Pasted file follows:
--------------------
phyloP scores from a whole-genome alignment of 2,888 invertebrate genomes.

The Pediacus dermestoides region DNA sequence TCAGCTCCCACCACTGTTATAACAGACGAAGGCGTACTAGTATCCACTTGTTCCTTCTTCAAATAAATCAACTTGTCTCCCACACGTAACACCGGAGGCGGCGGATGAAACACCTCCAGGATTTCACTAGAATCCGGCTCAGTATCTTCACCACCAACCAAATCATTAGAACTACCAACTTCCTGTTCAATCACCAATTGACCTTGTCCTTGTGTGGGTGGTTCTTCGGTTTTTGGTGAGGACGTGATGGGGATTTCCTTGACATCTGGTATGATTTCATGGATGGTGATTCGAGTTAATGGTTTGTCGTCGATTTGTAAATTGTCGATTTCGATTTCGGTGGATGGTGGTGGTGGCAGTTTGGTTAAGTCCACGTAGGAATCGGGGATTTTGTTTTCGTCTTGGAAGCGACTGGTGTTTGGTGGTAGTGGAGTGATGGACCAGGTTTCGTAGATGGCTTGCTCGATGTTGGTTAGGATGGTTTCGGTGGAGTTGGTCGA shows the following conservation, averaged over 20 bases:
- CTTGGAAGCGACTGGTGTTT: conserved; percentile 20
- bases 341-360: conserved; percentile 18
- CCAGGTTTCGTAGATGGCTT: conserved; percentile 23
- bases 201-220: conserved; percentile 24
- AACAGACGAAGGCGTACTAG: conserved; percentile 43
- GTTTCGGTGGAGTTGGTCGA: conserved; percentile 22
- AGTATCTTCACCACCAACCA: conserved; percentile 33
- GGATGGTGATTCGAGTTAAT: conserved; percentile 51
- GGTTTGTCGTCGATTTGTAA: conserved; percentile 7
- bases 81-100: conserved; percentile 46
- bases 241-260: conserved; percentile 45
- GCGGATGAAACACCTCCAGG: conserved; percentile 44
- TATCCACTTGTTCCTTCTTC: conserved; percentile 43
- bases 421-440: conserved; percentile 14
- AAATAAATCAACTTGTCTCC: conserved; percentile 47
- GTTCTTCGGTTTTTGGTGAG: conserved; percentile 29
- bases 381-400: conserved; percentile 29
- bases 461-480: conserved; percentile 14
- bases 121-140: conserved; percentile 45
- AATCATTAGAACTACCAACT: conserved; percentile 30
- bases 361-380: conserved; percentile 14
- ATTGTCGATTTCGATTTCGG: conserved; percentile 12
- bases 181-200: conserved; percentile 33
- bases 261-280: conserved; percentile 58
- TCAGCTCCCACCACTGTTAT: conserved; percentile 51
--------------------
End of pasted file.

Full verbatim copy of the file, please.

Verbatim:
phyloP scores from a whole-genome alignment of 2,888 invertebrate genomes.

The Pediacus dermestoides region DNA sequence TCAGCTCCCACCACTGTTATAACAGACGAAGGCGTACTAGTATCCACTTGTTCCTTCTTCAAATAAATCAACTTGTCTCCCACACGTAACACCGGAGGCGGCGGATGAAACACCTCCAGGATTTCACTAGAATCCGGCTCAGTATCTTCACCACCAACCAAATCATTAGAACTACCAACTTCCTGTTCAATCACCAATTGACCTTGTCCTTGTGTGGGTGGTTCTTCGGTTTTTGGTGAGGACGTGATGGGGATTTCCTTGACATCTGGTATGATTTCATGGATGGTGATTCGAGTTAATGGTTTGTCGTCGATTTGTAAATTGTCGATTTCGATTTCGGTGGATGGTGGTGGTGGCAGTTTGGTTAAGTCCACGTAGGAATCGGGGATTTTGTTTTCGTCTTGGAAGCGACTGGTGTTTGGTGGTAGTGGAGTGATGGACCAGGTTTCGTAGATGGCTTGCTCGATGTTGGTTAGGATGGTTTCGGTGGAGTTGGTCGA shows the following conservation, averaged over 20 bases:
- CTTGGAAGCGACTGGTGTTT: conserved; percentile 20
- bases 341-360: conserved; percentile 18
- CCAGGTTTCGTAGATGGCTT: conserved; percentile 23
- bases 201-220: conserved; percentile 24
- AACAGACGAAGGCGTACTAG: conserved; percentile 43
- GTTTCGGTGGAGTTGGTCGA: conserved; percentile 22
- AGTATCTTCACCACCAACCA: conserved; percentile 33
- GGATGGTGATTCGAGTTAAT: conserved; percentile 51
- GGTTTGTCGTCGATTTGTAA: conserved; percentile 7
- bases 81-100: conserved; percentile 46
- bases 241-260: conserved; percentile 45
- GCGGATGAAACACCTCCAGG: conserved; percentile 44
- TATCCACTTGTTCCTTCTTC: conserved; percentile 43
- bases 421-440: conserved; percentile 14
- AAATAAATCAACTTGTCTCC: conserved; percentile 47
- GTTCTTCGGTTTTTGGTGAG: conserved; percentile 29
- bases 381-400: conserved; percentile 29
- bases 461-480: conserved; percentile 14
- bases 121-140: conserved; percentile 45
- AATCATTAGAACTACCAACT: conserved; percentile 30
- bases 361-380: conserved; percentile 14
- ATTGTCGATTTCGATTTCGG: conserved; percentile 12
- bases 181-200: conserved; percentile 33
- bases 261-280: conserved; percentile 58
- TCAGCTCCCACCACTGTTAT: conserved; percentile 51